I've never been involved nor had a friend involved with a hate crime before. I didn't know what to expect or how that would feel. I've read stories in the news. I've read about 'The Sophie Lancaster Foundation' online. In fact, I first heard of it because of my friend Mika. On 13 July, Mika went out with one of his best friends - a girl who dresses alternatively and has a lot of tattoos. They were in a chicken shop in Soho when a couple of guys took a disliking to her alternative look. They threatened to stab her because of the way she was dressed, Mika stood in and was beaten so badly, he now has a fracture in his face.
Victims of crime should be allowed the right to appeal to an independent body - such as the new local safer neighbourhood boards being introduced in London - if the police decide not to investigate their crime. Clear standards should be set so that we know why investigations are dropped.
It's not all good news, though, because, and again I quote: "Reported rape and sexual assault cases increased by 10 per cent compared to 2011-12. The three countries in which the largest number of cases were reported were Spain, Turkey and Greece."
"Good riddance" will be the understandable reaction of many to Abu Qatada's departure from these shores. But we should be wary of those politicians led by Theresa May and including David Cameron, who seek to make capital of the legal obstacles that prevented Abu Qatada's forced expulsion...
It is serious enough if police fail to investigate a major crime or mishandle something which leads to the deaths of innocent people - to then try to damage the reputation of the family and friends or the victims to cover up failings is a dreadful and cynical thing to do and we should not tolerate it.
I began my career in journalism with a number of ambitions. They did not include striking up a correspondence with a serial killer. Yet little over a year into my first posting, with a leading freelance news agency, I was asked to become the point of contact for a man whose very name continues to anger and unsettle...
The school summer holidays are fast approaching. Many children and young people in these last few days of the academic year will be eagerly anticipating six weeks of carefree fun with their families and friends. But for some girls this year's summer break will mean leaving the UK to have their external genitals cut away or severely injured as part of a tradition practised in at least 28 countries world-wide.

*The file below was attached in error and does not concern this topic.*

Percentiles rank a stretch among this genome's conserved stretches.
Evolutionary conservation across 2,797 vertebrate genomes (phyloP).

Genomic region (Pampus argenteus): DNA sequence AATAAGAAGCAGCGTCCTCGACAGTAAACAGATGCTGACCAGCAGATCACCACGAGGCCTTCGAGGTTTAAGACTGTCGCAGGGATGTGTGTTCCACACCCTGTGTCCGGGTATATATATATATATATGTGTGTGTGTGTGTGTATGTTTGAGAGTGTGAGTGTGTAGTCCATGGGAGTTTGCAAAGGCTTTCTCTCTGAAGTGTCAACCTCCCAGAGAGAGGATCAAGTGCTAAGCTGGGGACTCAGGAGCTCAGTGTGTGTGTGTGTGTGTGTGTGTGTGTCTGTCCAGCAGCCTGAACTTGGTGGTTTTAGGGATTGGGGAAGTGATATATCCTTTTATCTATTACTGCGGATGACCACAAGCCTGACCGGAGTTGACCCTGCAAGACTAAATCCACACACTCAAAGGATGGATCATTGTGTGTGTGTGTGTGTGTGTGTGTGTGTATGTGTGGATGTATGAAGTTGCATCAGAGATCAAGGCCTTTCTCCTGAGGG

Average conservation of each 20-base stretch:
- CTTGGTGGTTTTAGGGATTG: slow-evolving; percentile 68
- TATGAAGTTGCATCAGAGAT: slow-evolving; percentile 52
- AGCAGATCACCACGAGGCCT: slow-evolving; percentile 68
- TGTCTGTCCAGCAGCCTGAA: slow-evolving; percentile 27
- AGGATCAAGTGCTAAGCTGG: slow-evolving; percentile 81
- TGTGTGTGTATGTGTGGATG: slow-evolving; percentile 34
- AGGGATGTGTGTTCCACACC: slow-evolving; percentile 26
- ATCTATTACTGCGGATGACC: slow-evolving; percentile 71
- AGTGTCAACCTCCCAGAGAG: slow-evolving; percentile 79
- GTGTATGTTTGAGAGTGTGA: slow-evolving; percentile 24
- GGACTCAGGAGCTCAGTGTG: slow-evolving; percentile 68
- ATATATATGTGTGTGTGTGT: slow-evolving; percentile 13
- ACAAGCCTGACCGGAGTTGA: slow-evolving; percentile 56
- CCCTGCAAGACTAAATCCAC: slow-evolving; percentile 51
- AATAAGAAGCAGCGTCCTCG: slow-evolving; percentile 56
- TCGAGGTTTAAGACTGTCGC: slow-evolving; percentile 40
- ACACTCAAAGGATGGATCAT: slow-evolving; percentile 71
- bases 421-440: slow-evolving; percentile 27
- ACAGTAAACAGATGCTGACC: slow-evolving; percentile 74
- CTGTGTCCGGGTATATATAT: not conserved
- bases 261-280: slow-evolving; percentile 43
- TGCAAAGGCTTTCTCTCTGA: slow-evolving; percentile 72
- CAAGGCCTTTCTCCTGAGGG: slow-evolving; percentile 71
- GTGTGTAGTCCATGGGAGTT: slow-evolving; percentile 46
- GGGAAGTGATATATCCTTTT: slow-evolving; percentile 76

There's often a lot of talk of victims 'having their day in court'. Sometimes, though, it's far easier said than done. On Thursday, six young women watched the men who subjected them to nothing short of modern day slavery go to prison for 95 years.
Social media users beware: you cannot tweet with impunity. Social media has made publishing vastly easier, but it has not made publishing responsibility free. And while the law was caught sleeping, it is now clear: the criminal and civil can come after you and hold you to account. Ignorance is no defense. So take note.
My point is, if our schools are to remain more than institutions of academia, if we want them to remain the backbone of our communities and a moral compass as well as an educational one, then we need to open up our schools to the support and involvement of local communities and organizations looking to do just that.
The longer it takes for Wikipedia volunteers to spot this, the more opportunity marketers will have for creating loops and false verifications. History won't be re-written, it'll be lied into existence.
Some people say Britain is a responsible, tolerant country, proud of its multicultural heritage. I don't see it. I see the national press and an alarming amount of people willing to demonize the faith of 1.4 billion people because of the actions of a very small minority.
Of course, the country must be eternally vigilant against crimes against minorities, especially acts of reprisal and retaliation. As I've argued elsewhere, there is a real threat of Islamists and far-right activists feeding a cycle of mutually reinforcing violence. But it would be terrible to allow extremists to portray the UK as an anti-Islamic country, feeding the 'us and them' narrative. It is simply not the case. It is equally true that groups like the EDL need to know the feeling is mutual: surveys have found British Muslims are the most patriotic group in the UK.
It's estimated that around three in four convicted offenders use indecent images of children to stimulate themselves sexually, to lower the inhibitions of their victims or to teach the child to copy the activity in real-life situations. So what can be done?
We all know crime doesn't pay, but we increasingly expect it to pay back. Of course the true cost of crime isn't financial: it's the pain and misery caused to innocent victims and communities. Yet at the moment criminals contribute less than one pound in every six to supporting victims. This balance is utterly wrong and it needs to change now.
In November 2012, BBC's "Newsnight" broadcast a report making serious allegations against 'a leading Conservative politician from the Thatcher years'. A frenzy of speculation followed on social media sites, with Mrs Bercow tweeting to her 56,400 followers: Why is Lord McAlpine trending? *Innocent face*. Lord McAlpine commenced libel action claiming damages over the Tweet.